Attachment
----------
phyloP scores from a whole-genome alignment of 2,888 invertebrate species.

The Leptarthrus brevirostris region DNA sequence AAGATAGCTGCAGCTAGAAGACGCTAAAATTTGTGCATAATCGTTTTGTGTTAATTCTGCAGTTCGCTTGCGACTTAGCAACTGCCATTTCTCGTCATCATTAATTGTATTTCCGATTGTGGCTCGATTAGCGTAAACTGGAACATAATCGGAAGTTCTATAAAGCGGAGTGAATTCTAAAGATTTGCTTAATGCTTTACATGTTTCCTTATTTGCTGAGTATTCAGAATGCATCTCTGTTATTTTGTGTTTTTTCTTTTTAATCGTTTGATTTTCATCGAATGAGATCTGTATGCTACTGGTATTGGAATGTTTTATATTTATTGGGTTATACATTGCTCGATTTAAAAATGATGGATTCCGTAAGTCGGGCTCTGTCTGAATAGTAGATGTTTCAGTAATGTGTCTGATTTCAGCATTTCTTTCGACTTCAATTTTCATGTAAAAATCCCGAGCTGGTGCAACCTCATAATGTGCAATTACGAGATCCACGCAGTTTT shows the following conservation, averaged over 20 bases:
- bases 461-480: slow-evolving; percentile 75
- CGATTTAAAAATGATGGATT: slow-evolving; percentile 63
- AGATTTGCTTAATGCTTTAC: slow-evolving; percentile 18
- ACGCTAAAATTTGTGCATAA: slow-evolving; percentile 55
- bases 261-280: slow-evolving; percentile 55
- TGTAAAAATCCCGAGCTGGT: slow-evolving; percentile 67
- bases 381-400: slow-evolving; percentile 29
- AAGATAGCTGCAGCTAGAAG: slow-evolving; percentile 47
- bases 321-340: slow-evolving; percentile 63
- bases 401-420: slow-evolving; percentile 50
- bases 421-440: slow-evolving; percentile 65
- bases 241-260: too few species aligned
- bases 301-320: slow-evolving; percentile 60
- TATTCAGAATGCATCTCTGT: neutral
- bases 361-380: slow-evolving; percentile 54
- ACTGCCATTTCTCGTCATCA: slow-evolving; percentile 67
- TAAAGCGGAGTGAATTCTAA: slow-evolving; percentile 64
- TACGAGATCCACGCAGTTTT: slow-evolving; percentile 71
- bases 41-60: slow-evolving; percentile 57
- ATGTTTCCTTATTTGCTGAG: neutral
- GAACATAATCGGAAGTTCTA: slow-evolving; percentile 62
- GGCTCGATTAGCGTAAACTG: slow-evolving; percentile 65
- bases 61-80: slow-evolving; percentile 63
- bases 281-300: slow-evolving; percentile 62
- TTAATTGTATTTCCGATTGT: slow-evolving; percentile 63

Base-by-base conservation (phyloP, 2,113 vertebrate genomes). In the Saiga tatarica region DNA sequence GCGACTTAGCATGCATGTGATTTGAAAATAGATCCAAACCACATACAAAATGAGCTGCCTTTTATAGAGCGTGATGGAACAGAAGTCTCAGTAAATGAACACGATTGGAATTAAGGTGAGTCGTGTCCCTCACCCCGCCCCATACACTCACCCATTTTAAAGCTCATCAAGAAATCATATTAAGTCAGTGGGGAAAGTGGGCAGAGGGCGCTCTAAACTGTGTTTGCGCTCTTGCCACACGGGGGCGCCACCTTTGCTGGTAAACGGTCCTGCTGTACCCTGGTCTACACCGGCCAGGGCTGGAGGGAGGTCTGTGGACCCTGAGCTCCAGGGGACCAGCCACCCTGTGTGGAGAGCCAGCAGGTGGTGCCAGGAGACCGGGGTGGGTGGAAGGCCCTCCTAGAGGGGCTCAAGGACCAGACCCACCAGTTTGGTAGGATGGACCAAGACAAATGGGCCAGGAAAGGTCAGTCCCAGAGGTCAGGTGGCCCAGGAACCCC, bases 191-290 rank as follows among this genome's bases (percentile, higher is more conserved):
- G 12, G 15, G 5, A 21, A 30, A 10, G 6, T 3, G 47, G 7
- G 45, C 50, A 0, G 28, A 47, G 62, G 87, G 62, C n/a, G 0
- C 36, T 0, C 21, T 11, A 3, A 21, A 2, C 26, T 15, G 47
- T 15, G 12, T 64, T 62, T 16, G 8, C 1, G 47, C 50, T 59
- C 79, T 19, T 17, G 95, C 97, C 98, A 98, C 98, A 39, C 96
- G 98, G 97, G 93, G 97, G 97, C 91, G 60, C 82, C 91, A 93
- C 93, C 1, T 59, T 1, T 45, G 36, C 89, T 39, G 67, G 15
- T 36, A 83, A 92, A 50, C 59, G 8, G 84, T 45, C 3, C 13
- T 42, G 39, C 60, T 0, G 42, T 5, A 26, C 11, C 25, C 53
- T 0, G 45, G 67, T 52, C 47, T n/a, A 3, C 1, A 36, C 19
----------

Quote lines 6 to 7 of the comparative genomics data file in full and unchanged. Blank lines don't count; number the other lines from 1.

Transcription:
- ACGCTAAAATTTGTGCATAA: slow-evolving; percentile 55
- bases 261-280: slow-evolving; percentile 55